Consistency is key?
Updated: Oct 8, 2019
I have now started at my third school in what is the start of my 8th year in teaching. There are many things I have learned and changed in this journey, but there are certain things that have still stayed the same and remained consistent.
Just to get a little context, all 3 experiences have been very different and my focus and development has changed depending on the situation.
1st school - The school lacked quality of space and had very minimal resources. My focus here was to be very creative with my lessons, especially with equipment, but also learn the IB from scratch, as well as learning the trade as a fresh teacher.
2nd school - The school had great facilities and ample resources. Complete opposite to my first school. However, my focus here was classroom management. The students were loud and did not have the right etiquette/discipline when it came to playing sports. As time went on, it got easier and majority met my expectations. My role as Director of Sports and Head of Department took all of my free time.
3rd school - I am only 2 months in to my new school but the vibe is great. Good facilities and resources and the students have the correct attitude towards lessons. However, my students lack confidence and developing their confidence will be my focus for the foreseeable future (I'll write a post about this soon).
When I started at my 3rd school and reflected over my experiences, it struck me with how many things have remained the same in my teaching practice. This is not because I am being stubborn. I have experimented with different methods but these are the methods that have worked for me and continue to do so.
1) Registers - I still use a paper register. I have tried using a computer/iPad, but for me, I like taking notes in my lessons, especially when it comes to tracking, assessments, and conversations with parents/students. A paper register is also easier for me when I am outside.
2) Countdowns - I still countdown from 10-1 or 5-1 when I need the class to settle or to get ready for the next activity. I don't like using the whistle and I naturally have a loud voice, so it doesn't tax my voice too much when I'm in a big space. I have seen other methods works but this works the best for me and my students.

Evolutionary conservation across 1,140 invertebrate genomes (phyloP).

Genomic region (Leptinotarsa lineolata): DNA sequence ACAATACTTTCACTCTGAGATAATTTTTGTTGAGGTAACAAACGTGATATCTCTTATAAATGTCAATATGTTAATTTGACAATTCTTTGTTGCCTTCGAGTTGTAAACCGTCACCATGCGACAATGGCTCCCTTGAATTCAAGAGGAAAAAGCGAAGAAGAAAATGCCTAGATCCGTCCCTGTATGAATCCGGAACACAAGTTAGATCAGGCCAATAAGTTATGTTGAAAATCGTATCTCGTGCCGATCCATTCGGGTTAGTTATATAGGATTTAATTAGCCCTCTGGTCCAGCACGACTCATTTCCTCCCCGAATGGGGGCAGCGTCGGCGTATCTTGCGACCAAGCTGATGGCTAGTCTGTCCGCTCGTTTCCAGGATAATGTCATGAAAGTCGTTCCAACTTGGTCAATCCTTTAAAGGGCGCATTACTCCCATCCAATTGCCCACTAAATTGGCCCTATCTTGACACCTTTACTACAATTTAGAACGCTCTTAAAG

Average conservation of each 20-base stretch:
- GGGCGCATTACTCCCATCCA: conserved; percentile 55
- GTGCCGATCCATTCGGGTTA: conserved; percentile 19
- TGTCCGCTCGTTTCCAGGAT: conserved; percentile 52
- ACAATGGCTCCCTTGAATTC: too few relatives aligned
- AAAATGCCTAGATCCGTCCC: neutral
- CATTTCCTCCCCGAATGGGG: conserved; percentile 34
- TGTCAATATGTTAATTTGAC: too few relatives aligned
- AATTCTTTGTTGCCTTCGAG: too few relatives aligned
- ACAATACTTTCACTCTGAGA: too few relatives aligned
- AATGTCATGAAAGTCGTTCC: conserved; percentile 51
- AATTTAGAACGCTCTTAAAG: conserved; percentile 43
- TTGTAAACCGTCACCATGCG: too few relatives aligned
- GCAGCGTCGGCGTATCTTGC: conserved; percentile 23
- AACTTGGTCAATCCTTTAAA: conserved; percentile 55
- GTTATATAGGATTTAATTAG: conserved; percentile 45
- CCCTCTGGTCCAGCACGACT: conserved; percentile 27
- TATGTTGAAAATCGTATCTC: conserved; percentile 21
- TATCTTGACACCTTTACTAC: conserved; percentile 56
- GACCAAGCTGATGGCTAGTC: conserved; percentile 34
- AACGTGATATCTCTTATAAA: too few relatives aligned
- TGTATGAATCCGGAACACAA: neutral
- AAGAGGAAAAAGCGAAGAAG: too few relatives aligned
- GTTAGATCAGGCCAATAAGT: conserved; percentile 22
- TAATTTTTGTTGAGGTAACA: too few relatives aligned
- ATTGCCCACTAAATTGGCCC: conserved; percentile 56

3) Warm ups - Students start my lesson instantly with a warm up. I take the register whilst they are doing it, apart from the first few weeks when I don't know names. I very rarely do traditional warm ups. The ideal warm up for me is something where they are discovering or unpacking what we are going to do in the lesson. However, this is not always possible, so they sometimes do an activity that we did the previous lesson, so they are linking their learning.
4) Water break discussions - My activities are short and sweet. I break them up by allowing students to have a water break. They are usually given a question or are required to give feedback during this time. We have that discussion whilst drinking water and resting and then flow into the next activity.
5) Lesson plans - There are less details in my lesson plans these days compared to when I first started. When I first started, I had to learn new content, so writing them down helped me process that but as I get more experienced, I need less detail. However I still need to physically type up a lesson plan. My main reason is that no school or groups of students have been the same (although I can copy and paste most stuff). For example, I have to plan 80 minute lessons compared to 40 minutes from my previous school. I have worked with many teachers who do plan it (mentally) and still deliver excellent lessons. However for me, I work best by going through the process and referring back to the document throughout the unit. Also it gives me a chance to tinker with it for future use, where if I did it through memory, I would probably forget.
There are probably other things in my teaching that have remained constant that I have no realised. These are the main five I would say have stayed consistent in my teaching. It would be interesting to see if these would change in the future. I am always up for change and look for more effective way of doing things. However, right now, this is what works for me in my lessons.
It would be interesting to hear about what has remained consistent for other teachers, especially for those who are more experienced than me, or even to see what similarities/differences we have. This is what makes us unique as teachers and I think the most effective way is what works best for you and your students. Let me know what you think.